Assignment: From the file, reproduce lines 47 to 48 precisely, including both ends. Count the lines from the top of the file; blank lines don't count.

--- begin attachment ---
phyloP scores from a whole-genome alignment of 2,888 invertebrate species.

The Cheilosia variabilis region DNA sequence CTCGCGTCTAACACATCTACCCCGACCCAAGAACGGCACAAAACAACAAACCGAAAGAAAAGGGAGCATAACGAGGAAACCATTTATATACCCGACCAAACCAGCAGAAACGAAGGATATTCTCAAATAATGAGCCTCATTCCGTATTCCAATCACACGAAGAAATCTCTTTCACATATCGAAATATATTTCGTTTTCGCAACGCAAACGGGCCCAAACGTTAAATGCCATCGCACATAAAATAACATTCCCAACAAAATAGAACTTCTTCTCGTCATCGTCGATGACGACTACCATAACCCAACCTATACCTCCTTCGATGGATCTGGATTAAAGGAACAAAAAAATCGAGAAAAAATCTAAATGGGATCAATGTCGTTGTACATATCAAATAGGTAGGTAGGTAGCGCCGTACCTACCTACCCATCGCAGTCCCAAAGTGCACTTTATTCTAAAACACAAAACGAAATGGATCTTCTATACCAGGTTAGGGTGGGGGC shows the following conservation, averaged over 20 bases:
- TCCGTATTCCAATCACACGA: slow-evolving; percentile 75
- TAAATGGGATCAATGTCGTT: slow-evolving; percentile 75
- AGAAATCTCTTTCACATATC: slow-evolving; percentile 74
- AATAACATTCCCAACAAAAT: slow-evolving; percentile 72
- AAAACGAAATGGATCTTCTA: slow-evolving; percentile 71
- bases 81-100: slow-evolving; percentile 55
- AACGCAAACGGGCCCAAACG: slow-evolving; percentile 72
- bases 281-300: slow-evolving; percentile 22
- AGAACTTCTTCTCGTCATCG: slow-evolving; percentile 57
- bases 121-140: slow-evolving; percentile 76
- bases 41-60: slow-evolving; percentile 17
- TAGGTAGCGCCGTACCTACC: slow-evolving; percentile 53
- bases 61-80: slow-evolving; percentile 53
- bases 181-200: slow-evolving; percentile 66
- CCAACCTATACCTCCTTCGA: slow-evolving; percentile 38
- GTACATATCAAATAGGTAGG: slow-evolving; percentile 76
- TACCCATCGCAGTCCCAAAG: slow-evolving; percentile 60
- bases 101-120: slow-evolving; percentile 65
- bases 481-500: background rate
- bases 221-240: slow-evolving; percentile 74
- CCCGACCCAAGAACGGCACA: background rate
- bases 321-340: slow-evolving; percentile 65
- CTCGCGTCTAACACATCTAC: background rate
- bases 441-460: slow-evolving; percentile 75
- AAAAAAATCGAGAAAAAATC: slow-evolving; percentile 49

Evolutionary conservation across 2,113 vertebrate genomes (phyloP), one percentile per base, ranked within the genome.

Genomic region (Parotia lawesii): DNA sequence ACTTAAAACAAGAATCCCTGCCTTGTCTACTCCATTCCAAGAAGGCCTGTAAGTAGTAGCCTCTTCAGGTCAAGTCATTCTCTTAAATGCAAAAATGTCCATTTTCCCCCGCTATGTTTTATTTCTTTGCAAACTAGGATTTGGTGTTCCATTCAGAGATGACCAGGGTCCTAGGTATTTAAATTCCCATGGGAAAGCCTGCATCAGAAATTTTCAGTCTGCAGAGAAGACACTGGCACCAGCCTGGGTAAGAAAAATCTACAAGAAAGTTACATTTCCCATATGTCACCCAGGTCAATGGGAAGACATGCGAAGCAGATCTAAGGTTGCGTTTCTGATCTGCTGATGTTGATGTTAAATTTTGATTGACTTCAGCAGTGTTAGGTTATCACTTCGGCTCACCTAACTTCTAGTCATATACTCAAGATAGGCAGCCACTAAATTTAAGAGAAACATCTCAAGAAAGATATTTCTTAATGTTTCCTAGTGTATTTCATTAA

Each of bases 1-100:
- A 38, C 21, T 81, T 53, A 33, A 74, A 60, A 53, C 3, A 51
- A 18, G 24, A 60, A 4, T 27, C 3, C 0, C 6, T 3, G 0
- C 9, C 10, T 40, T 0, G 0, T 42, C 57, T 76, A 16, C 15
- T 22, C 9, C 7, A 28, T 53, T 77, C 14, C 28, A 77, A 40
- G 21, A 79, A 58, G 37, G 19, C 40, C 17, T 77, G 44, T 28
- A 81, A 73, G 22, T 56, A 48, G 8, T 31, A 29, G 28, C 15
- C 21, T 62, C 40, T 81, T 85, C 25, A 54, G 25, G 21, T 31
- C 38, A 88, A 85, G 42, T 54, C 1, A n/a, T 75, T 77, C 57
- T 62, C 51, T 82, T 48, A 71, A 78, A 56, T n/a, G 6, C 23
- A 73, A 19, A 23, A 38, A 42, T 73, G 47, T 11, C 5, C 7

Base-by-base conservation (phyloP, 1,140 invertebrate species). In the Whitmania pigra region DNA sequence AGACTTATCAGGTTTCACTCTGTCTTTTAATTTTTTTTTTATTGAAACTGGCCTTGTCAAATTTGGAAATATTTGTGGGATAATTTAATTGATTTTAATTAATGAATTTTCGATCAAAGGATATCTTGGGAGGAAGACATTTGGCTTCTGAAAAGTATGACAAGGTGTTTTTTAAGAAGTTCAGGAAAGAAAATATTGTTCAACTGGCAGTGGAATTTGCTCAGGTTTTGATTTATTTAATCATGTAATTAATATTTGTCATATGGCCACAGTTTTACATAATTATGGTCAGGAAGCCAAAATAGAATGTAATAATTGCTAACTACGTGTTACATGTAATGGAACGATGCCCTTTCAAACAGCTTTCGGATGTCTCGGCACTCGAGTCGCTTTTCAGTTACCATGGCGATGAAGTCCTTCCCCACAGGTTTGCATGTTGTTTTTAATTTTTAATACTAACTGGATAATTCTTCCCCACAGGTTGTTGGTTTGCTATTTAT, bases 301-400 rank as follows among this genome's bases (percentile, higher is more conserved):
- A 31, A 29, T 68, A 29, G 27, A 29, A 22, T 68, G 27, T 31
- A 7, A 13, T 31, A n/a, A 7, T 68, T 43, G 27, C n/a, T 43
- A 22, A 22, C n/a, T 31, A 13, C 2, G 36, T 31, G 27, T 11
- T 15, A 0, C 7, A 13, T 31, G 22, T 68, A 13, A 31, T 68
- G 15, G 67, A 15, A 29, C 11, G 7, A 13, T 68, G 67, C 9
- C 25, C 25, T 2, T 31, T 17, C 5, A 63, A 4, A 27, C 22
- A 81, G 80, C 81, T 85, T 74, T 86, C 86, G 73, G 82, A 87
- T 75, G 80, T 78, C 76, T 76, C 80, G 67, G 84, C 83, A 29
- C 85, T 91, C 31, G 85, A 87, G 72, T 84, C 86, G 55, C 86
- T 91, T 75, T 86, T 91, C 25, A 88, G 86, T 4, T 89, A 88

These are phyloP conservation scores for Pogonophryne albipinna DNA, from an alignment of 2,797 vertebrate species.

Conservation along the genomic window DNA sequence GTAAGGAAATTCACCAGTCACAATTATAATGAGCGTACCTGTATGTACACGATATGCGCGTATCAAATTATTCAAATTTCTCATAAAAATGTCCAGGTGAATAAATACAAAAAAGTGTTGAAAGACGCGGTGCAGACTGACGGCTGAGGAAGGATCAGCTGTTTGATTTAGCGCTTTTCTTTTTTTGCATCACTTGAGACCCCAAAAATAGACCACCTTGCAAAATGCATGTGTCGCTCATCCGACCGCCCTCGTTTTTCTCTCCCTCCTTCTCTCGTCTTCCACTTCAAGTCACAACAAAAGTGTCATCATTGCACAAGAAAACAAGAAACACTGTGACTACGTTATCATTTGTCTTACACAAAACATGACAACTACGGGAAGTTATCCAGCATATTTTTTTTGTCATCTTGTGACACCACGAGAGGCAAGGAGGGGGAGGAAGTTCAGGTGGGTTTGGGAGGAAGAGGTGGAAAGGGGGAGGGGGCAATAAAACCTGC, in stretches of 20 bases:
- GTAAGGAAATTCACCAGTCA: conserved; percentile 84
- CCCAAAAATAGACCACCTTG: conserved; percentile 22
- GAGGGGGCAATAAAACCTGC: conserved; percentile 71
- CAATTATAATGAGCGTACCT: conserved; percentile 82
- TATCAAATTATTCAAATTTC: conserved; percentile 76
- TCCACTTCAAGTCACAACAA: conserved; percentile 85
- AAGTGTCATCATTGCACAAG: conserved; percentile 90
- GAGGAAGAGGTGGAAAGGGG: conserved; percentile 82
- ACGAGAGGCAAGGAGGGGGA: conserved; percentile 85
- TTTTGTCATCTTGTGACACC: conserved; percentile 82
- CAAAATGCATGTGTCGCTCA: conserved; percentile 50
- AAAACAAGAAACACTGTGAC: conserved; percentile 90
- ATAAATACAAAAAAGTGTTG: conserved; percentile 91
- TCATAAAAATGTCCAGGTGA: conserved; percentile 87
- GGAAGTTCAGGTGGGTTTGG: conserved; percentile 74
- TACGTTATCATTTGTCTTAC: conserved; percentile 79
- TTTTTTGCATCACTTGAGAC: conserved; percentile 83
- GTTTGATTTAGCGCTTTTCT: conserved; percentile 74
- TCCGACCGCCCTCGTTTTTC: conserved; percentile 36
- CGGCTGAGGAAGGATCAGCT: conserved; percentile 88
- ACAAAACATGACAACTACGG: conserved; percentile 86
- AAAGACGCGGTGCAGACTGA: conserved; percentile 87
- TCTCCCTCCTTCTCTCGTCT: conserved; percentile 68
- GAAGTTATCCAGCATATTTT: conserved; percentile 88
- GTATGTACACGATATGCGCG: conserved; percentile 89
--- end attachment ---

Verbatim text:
- C 25, C 25, T 2, T 31, T 17, C 5, A 63, A 4, A 27, C 22
- A 81, G 80, C 81, T 85, T 74, T 86, C 86, G 73, G 82, A 87